Updated below with SwanLuv statement and additional information.
Was it too good to be true? Or was it a joke all along?
Some couples are now asking those questions about SwanLuv, the Seattle startup that made big headlines last year with its plan to loan up to $10,000 to finance the weddings of couples chosen for the program, promising that they wouldn’t need to repay the money as long as they stayed married.
The service made its debut this week, but with a very different twist. SwanLuv instead launched a free crowdfunding platform for weddings, in which couples raise the money themselves from friends, family and community members.
“Based on the overwhelming interest in SwanLuv’s financing program (totaling billions of dollars of demand), we have adjusted our platform to help support more couples!” the company said in a message on its site, which has been regularly offline this morning. “Introducing SwanLuv’s New Wedding Crowdfunding Campaign!”
At least one aspect of the original plan remains: If the couples ultimately divorce, they still have to pay the money back.
Update: In a response to GeekWire’s questions, SwanLuv CEO Scott Avy says the people who donated to the crowdfunding campaign would get their money back in the event of a divorce. (We’ve asked how the company would make money if that’s the case.) The company issued this statement in response to critics of the change.
We sincerely apologize to anyone we have upset by adjusting our funding platform.
The initial business plan was to provide a lending model, “Receive funds up to $10,000 towards your dream wedding for FREE (paid by members that don’t stay married).”
Due to overwhelming demand (nearly two billion dollars at $10,000 per couple) and unanticipated legal regulations/restrictions in the lending space, rather than pull out we came up with a tool we believe still helps couples with their wedding financing.
Before adjusting our funding platform to a wedding crowdfunding model, we released surveys asking our users if wedding crowdfunding is something they would consider. The results showed a relatively high percentage of users are interested in a wedding crowdfunding platform. We have been working hard on developing the new model “Wedding Crowdfunding Platform.”
Unfortunately, under the crowdfunding model our servers have had trouble keeping up with demand. Our apologies if you have had to wait or have been unable to get through to our site. We are currently working on a stable solution to the volume of site traffic we are experiencing.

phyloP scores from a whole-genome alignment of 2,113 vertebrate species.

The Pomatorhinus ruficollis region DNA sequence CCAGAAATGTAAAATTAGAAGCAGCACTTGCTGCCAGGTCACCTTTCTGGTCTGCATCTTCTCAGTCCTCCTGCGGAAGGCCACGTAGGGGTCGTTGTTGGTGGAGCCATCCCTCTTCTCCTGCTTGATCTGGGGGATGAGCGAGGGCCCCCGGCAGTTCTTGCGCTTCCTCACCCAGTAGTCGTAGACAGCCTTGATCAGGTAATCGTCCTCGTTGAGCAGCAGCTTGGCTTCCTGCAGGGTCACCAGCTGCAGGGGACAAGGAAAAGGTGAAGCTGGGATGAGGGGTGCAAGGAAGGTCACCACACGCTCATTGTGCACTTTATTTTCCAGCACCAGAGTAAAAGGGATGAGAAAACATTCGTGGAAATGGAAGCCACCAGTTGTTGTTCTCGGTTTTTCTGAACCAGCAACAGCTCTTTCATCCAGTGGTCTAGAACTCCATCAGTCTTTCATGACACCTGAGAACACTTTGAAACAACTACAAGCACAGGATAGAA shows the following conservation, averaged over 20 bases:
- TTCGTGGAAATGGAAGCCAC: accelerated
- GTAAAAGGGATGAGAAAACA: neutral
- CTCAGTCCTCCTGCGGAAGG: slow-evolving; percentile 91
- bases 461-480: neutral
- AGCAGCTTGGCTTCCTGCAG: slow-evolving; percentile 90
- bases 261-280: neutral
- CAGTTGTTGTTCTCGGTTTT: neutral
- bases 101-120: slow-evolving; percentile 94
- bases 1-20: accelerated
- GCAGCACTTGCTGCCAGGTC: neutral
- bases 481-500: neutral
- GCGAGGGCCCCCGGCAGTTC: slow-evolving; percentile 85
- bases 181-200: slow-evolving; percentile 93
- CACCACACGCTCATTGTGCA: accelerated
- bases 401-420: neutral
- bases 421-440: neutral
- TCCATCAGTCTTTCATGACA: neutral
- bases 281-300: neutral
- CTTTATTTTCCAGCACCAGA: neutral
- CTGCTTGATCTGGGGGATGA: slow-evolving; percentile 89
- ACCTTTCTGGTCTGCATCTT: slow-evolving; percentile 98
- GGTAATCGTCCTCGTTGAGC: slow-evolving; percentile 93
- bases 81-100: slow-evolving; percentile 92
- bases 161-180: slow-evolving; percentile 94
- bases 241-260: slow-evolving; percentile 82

Couples who were banking on SwanLuv are reacting with anger and disappointment.
“If so many other couples as myself had the family and friends to help with our weddings, we would have already gone this route, not wait months on end for help from what seemed like a dream come true,” wrote a woman from New York state in a message to GeekWire.
Another would-be user likened the new approach to a “horrible version of gofundme.”
To be sure, there are no accusations that SwanLuv has taken any money from customers. But the switch is garnering a similar reaction on the company’s Facebook page.
SwanLuv’s site has been suffering intermittent outages since the announcement was made. We were unable to create an account this morning to verify the terms of the crowdfunding campaign or the payback requirements.
Speaking with GeekWire in December, Avy said the original plan was like a casino for marriages. SwanLuv planned to look at the statistics, survey potential couples and give higher interest rates to the stronger relationships in order to “protect ourselves as a company,” he said. If couples stayed together, they would never have to pay back the money. But if they someday got divorced, they would have to pay back the original amount, plus interest, which is how the company planned to make money.
Avy works a day job at Expedia as a product manager, according to his LinkedIn profile, which lists SwanLuv as the fourth business he’s founded, along with mobile app development company Attack Touch, app analytics company Yslides and SnapDare, which is a combination of Snapchat and truth or dare.